A Composition Class Project

The following novel is written in installments by the thirteen members of the Bevier C-4 Composition Class. The story is arranged as a novel, so pay no attention to the dates of posting, but follow the tale to its close. As of January 21, we are starting the third of five scenarios for our thirteen characters. You may email or leave comments if you like, and we will be happy to respond if you wish. Enjoy!

Monday, January 11, 2010


Broadway. New York. These two things were constantly on Avery Farr’s mind. Ever since she was a little girl she wanted to go to New York. Now twenty-four, and sitting on the red velvet seats of a passenger train, she was headed for the Big Apple. Her head was still spinning after the past few days events.
Avery’s whole life, she had taken care of her ill mother. Her dreams were always put on hold until ten days ago today when she found out her mother had left her some money after her death. Avery looked out the window as the greenery flew by and started thinking.

She sat remembering the day she found out her mother had had a secret bank account set up for her. It was just a few days after the funeral when her mother’s lawyer, Tom Broker, contacted her and told her that her mother had left her something in her will and to come by his office. Avery hadn’t known her mother had even written a will, but she decided to go to find out what was left to her.
Once at Tom’s office, he read a letter her mother had written to her telling of how proud her mother was of her and how much she loved Avery. The letter also explained that Avery’s mother had set up a secret bank account when she was eight and had been depositing a small amount of money every month up until her death.

“How much exactly is in this bank account?” Avery asked wide-eyed.

“Well there’s about $19,400 in the account,” Tom read off, “your mother said she wanted you to use it to get to New York and rent an apartment so you can follow your dreams.”

Avery sat in the small chair still not believing that her mother had had this money set aside for her for all these years. Tears swelled in her eyes at the thought of her mother sacrificing so much even though her mother had been ill a majority of her life.

After leaving Tom’s office, Avery headed back home to think about all that happened and to plan her trip. The next few days went by in a blur as she started calling hotels and train services and of course packing.

Once everything was settled a few days later, Avery shoved her things into the trunk of the taxi and was on her way to the train station. She looked out the back window of the taxi at the house she had lived in with her mother and was saddened at the thought that she might never return to Champaign, Illinois.

Avery focused on these thoughts as her breath fogged up the window of the train. She was so deep in thought that she didn’t notice the train attendant standing beside the empty aisle seat beside her.

“Excuse me, miss?”

Avery jolted slightly at the sudden break of silence and turned her attention to the attendant. She was a pretty golden haired woman, the attendant, with a short stature and a cheery disposition. Avery felt herself staring at the woman so she quickly smiled at her.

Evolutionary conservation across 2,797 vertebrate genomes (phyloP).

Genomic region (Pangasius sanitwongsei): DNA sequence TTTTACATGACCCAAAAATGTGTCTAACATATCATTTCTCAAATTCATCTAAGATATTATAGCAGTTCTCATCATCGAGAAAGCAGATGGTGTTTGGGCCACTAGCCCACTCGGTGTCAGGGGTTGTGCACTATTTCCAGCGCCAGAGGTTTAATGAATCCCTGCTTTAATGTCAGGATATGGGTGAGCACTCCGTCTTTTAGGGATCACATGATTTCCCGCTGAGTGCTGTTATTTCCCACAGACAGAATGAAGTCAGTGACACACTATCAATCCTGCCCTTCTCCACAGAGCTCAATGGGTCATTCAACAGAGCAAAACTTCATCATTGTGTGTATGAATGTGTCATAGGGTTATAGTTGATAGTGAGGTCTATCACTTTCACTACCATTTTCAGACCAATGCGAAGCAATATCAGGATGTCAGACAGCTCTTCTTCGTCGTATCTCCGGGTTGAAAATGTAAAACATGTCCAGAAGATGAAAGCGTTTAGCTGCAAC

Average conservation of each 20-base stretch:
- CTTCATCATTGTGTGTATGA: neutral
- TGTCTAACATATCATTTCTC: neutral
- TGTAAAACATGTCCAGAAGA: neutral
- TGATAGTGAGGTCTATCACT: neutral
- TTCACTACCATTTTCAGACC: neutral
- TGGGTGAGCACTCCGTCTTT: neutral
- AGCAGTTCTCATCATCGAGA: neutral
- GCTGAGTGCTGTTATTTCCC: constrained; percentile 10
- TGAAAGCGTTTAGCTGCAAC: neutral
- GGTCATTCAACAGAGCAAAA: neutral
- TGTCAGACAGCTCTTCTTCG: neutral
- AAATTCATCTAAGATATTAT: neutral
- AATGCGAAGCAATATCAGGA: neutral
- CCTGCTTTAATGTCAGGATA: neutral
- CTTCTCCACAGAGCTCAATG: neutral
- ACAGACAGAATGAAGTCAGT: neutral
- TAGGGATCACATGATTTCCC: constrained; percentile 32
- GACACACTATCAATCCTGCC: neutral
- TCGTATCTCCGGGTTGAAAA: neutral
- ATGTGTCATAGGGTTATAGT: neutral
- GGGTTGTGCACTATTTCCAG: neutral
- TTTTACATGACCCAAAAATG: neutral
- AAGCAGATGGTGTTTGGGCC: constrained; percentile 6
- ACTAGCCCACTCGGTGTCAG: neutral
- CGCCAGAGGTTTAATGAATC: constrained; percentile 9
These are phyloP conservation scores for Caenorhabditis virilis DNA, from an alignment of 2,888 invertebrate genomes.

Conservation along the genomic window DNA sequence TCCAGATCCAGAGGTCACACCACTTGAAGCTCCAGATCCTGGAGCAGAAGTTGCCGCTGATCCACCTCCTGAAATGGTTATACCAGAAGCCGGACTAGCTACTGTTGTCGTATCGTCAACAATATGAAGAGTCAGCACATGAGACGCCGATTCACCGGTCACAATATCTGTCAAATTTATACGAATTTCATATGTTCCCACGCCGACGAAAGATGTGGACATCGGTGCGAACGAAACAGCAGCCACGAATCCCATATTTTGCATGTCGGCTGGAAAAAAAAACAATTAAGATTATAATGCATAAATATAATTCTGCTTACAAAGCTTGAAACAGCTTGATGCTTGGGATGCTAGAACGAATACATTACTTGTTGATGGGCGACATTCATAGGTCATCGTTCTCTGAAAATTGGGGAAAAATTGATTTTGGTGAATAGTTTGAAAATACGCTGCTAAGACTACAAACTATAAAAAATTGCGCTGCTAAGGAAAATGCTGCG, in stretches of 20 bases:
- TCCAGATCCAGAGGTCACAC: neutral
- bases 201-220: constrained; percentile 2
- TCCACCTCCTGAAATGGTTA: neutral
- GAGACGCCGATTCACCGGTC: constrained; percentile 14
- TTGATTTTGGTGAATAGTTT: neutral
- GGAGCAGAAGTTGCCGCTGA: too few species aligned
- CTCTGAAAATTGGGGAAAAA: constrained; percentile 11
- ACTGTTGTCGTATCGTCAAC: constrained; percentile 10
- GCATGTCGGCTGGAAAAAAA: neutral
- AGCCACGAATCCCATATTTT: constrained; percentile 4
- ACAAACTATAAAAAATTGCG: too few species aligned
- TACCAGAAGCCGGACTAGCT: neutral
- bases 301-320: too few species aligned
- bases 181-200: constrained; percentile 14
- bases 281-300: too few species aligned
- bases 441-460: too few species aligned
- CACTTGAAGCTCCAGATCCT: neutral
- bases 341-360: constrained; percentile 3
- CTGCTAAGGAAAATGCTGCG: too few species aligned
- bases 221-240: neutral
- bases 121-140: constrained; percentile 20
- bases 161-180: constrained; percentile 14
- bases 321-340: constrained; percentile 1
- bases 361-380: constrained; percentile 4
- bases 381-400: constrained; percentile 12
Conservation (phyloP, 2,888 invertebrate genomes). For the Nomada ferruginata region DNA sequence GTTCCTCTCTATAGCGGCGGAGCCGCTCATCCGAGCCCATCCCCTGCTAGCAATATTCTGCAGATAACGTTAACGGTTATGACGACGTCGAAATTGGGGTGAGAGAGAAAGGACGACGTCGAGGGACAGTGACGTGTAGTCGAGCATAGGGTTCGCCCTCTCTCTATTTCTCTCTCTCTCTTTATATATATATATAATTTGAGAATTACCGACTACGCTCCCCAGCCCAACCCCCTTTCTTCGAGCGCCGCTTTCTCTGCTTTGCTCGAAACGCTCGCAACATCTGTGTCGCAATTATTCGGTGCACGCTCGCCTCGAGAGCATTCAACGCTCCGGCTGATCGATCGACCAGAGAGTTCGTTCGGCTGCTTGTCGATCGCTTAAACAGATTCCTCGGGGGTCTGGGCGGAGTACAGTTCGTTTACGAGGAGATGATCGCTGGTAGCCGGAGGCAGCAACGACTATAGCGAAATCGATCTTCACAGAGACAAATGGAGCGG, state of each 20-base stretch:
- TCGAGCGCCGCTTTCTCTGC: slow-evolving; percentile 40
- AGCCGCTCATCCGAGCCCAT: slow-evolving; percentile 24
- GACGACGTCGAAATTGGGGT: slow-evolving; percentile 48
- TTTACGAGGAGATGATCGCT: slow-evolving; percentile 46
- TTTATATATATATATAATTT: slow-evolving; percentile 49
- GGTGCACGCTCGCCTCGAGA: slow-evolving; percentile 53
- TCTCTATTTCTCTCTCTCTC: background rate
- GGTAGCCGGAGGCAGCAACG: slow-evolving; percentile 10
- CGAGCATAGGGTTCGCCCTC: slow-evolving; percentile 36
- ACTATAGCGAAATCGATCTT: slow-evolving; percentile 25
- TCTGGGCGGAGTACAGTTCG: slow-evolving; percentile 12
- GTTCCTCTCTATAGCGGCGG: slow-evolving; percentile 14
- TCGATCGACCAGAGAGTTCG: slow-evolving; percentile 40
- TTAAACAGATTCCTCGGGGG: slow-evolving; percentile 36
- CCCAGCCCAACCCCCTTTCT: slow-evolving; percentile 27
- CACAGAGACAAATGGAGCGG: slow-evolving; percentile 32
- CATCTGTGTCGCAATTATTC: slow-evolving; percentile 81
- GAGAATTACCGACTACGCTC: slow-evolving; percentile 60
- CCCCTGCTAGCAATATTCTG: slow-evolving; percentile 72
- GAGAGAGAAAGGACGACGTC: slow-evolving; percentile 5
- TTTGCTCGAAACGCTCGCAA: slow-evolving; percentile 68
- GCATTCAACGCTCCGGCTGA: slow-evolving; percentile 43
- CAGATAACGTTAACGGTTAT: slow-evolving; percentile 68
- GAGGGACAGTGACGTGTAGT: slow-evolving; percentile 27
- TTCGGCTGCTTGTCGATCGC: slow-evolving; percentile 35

“Would you like anything to eat or drink, miss?” the attendant asked cheerily. She flashed a smile at Avery and waited for her response.

“Um…a glass of water please?” Avery asked wearily. The attendant smiled again and rushed off down the car. Avery turned her attention back to the passing greenery and wished she could be as cheerful as the short blonde woman.
Avery sighed and began wondering what her new life would be like once she got to New York. She was excited, but also nervous and saddened about leaving her childhood home behind. She felt her eyes grow heavy with exhaustion, so she brought her knees to her chest, leaned her head against the window, and fell asleep.

Avery awoke to the sound of the train’s breaks screeching beneath her. She got up from her seat and stretched, accidently knocking over the glass of water the attendant had brought for her while she slept. She picked up the cup and apologized to the cheery attendant who told her not to worry about it while juggling her bags on her shoulders and in her other hand.

Avery exited the train and stepped into Grand Central Station. She was awed at the size and beauty of the building. After walking out the door she gasped at what she saw. Thousands of people crowding the sidewalks, hundreds of cars stuck in traffic, and the giant buildings that reached toward the sky.

Hailing a taxi was harder in New York than it had been in Champaign. It took twenty minutes for Avery to finally get one to pull to the curb for her. After having her belongings stuffed into the trunk, she gave the driver directions to the hotel she would be staying in until she found a place of her own.

After arriving at her hotel, she had her bags taken to her room and decided to explore the hotel a little. She went swimming in the rooftop pool, ate dinner at the hotel restaurant, and finally went up to her room. She went over to the window of her room on the 26th floor and looked out at the city’s multicolored lights.
Avery sighed, “ This is it, mom. We’re here.” She then lay down on her bed and fell asleep.

By Luc

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